Mike’s second video after the initial launch of the site in 2008. It’s good to have resources and stuff, but don’t you think we should do something about this issue?
Watch this and tell us what you think.
Click here to watch the video.
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I have the idea that will bring this all to a point. contact me back. Thanks
Mike, thank you for your push to get the skilled trades off its knees and standing tall and proud again like it should be. I wish there were more apprenticeship programs around to learn these skills and help people get back to work in jobs I have found very gratifying in the past and would like to get back to again. There is no more satisfying feeling than at the end of the day being able to look back on a job well done and have a sense of pride and accomplishment in the craftsmanship of your work. I would also like to take the opportunity to say thank you to all of you who do these important things on a daily basis. You are truly some of the countries unsung heros.
Thank you for your adress to the government regarding skilled labor. As a Technical Instructor at a 2 year college and being a tradesman/owner myself for the past 30 years I completely agree. In addition to those massive numbers retiring there is a large number of folks that have to leave the skilled areas due to health issues. Everyone I know that is connected to this industry agrees what he problem is. The real issue is how do we get the spotlight on the affordable schools and programs in local communities to help with this. Our local Workforce Investment Board has been a leader in this area. Educating unemployed/under employed and judicated individuals to obtain skills in the building trades. I hope your position regarding this problem is heard at the highest level. Those that have the power see the need and offer continued assistance to existing and new programs that will be needed. Hope to see the difference!
I applaud you Mike. You are right, the skilled laborers are disappearing at a drastic rate. I remember working side by side with my dad as he fixed something, because of his teaching I can proudly say I know how to fix and install a toilet by myself. I can install a faucet also. He taught me much more than how to do plumbing, we hunted together, worked on the car together and up until the engines became so complicated that it takes a act of congress to get to the spark-plugs, I changed them as well as my oil. Sadly, I do not do that anymore.
I went to vocational school when I was in high school, I started with cosmetology, and ended up becoming an LPN. Unfortunately I injured my back in 1993 and could no longer work as a nurse. I miss it. I miss my dad too. I think of him sometimes when I watch Dirty Jobs. I appreciate what you do. I do worry about you and hope that you are current on all your vacinations!
It is great that someone has started a national movement for trade and indusrty. Mike has hit the nail on the head here. I have been a machinist for more than a decade and am now an instructor at a community college. The area I teach in is full of opportunities in trades, but we struggle greatly to find students. Why? Well H.S. and parents have engrained in these kids that success is equal to a four year degree. While I am a supporter of education, not every kid is a B.A. bound student especially out of H.S.. I have an A.A.S. in tool and Die, a B.A. in Industrial Technology (which I earned while working as a machininst) and now am woking an a masters degree. The single best educational experience of my life was at a tech school because the instructors had that “real life” experience that Mike shows weekly. Our H.S. teachers most often times have gone to school, gone to college, and then tought without ever really having expereinced what they are teaching. It is this process that leaves them with tunnel vision. More than that look at the people making decisions on the future of education more often than not they are over educated under experienced life long professionals, something needs to change and soon or we simply will not have a work force to deal with the Chinese threat.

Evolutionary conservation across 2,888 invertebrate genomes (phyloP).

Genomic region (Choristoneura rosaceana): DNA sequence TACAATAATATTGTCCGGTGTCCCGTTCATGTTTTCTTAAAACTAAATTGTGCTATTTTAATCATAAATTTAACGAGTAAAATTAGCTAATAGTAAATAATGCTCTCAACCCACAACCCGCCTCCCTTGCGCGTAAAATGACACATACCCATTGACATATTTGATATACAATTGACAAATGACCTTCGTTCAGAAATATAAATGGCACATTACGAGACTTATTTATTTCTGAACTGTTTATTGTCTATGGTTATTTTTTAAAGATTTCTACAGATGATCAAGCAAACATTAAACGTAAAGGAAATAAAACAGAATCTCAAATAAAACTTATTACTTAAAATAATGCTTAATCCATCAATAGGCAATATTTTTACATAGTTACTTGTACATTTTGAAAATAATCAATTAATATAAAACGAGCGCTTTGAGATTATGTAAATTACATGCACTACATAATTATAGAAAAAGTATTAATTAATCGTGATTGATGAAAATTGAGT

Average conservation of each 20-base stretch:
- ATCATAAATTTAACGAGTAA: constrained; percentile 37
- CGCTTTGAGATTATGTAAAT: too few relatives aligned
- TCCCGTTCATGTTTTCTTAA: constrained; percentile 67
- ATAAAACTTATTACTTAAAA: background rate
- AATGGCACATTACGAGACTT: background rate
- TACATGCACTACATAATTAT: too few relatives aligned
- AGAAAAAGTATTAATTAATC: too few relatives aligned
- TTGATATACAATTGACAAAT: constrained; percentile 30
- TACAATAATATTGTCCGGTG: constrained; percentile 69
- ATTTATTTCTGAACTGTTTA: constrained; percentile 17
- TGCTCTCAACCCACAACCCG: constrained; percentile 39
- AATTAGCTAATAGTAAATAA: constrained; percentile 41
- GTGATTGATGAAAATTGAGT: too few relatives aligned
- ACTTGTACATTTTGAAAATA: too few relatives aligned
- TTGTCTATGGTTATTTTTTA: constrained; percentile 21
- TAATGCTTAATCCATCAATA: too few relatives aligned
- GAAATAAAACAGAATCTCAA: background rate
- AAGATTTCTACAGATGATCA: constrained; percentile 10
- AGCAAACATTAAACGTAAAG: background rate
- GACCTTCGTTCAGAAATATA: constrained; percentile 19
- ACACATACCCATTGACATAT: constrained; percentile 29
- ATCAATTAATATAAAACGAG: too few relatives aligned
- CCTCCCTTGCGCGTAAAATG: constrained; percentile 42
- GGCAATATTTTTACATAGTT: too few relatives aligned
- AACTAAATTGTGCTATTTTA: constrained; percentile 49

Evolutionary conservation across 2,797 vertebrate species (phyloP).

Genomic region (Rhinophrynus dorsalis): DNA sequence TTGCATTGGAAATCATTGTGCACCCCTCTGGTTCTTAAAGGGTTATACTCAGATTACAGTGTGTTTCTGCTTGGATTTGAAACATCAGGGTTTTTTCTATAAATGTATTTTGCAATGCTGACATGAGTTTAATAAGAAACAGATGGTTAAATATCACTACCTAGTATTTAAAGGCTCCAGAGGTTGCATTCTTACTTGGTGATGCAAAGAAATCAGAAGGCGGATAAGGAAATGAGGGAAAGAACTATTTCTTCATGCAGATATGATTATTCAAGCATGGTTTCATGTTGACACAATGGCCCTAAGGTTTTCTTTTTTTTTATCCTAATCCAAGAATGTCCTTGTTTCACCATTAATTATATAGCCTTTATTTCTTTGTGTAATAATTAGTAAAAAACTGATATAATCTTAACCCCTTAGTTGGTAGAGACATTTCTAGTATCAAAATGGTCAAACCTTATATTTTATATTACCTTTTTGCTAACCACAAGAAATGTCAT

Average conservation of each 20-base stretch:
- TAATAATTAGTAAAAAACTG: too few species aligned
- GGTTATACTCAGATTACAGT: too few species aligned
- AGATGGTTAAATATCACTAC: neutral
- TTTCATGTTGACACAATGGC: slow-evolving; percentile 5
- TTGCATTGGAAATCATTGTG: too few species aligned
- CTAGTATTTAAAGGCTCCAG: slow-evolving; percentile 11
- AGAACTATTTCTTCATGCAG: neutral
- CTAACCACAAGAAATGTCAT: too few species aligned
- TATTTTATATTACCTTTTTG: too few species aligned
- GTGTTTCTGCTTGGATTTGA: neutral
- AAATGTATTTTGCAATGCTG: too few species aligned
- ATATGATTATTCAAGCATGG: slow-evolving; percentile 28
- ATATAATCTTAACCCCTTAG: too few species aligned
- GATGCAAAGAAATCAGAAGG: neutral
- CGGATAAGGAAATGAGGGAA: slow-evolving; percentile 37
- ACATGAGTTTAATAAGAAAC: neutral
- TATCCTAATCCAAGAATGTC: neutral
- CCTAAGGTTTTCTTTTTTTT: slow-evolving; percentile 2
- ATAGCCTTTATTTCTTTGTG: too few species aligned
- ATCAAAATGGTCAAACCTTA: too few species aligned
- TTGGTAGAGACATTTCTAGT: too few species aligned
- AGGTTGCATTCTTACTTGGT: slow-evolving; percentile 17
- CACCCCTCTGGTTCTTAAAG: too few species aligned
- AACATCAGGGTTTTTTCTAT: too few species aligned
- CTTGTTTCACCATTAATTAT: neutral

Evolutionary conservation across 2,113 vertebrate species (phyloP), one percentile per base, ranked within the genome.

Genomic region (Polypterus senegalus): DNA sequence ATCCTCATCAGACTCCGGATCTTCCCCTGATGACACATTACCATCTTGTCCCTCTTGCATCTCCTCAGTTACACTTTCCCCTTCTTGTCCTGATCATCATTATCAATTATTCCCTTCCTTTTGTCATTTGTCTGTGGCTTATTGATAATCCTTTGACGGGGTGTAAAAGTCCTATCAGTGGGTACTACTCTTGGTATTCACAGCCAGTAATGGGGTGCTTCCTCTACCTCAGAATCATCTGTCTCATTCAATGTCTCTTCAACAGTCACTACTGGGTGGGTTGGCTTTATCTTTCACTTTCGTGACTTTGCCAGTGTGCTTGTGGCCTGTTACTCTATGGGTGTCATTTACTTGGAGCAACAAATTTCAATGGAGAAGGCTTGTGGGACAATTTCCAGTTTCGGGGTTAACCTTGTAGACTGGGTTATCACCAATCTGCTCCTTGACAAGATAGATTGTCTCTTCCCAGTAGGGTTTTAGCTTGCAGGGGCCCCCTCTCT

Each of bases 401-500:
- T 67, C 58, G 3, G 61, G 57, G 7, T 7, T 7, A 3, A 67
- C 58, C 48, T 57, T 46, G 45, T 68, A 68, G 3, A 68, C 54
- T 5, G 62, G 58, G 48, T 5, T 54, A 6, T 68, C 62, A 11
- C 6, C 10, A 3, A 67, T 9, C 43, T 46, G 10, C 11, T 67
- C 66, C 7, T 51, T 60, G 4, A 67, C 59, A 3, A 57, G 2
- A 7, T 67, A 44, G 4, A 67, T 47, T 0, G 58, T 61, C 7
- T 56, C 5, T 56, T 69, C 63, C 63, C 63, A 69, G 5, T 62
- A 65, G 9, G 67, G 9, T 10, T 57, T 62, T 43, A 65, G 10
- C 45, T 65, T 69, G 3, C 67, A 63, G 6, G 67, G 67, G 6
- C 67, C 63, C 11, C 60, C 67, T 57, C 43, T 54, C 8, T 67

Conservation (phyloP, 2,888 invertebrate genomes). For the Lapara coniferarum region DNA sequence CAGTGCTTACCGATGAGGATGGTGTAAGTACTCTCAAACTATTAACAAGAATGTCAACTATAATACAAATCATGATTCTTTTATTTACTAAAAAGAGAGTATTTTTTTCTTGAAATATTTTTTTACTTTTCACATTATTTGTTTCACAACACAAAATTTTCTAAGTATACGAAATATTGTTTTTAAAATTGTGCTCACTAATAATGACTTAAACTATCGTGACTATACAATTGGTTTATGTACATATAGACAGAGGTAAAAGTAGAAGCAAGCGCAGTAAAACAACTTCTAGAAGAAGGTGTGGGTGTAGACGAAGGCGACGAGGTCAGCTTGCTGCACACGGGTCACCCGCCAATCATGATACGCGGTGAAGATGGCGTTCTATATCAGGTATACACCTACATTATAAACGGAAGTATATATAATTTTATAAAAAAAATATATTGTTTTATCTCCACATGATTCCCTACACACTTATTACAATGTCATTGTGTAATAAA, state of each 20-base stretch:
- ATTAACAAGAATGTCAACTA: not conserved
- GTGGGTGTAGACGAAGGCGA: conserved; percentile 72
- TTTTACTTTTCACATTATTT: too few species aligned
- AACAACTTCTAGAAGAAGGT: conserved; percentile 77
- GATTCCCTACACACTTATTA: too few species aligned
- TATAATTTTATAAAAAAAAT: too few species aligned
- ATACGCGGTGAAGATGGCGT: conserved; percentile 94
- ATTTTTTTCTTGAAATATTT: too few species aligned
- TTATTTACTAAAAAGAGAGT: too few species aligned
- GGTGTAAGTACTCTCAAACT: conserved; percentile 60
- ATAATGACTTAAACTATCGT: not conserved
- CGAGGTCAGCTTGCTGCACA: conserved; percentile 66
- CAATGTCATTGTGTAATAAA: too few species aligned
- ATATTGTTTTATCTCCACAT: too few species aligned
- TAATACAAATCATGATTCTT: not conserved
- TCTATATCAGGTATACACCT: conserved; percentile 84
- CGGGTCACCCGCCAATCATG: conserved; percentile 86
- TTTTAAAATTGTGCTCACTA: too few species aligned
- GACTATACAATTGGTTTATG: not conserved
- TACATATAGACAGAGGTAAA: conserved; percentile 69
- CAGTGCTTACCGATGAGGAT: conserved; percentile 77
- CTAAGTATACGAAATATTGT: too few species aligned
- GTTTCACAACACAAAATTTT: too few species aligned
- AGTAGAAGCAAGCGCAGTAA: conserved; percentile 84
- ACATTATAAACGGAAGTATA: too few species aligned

I am glad someone is finally speaking up for the tradesman. I was at one time beguiled into thinking that “higher education” was the answer to economic problems. After I worked and went into debt to find a better job, I ended up working in a travel trailer factory that eventually went bankrupt. However, I learned an important lesson: There is good money working with one’s hands and it can be fun. Now I am a welder with a bachelor’s degree,I get dirty every day and I get well paid for it.
Still missionary after all these years. My how flies time when you’re having fun, or flies are fun when you’re having time, or something dirty like that.
I’m seriously hoping some industry locally will invite Dirty Jobs here. We could use the boost. Too many new and old foreclosure notices and bank owned properties for sale. Would love to invest in the $25,000 duplex in downtown Port Huron, but even that is out of reach…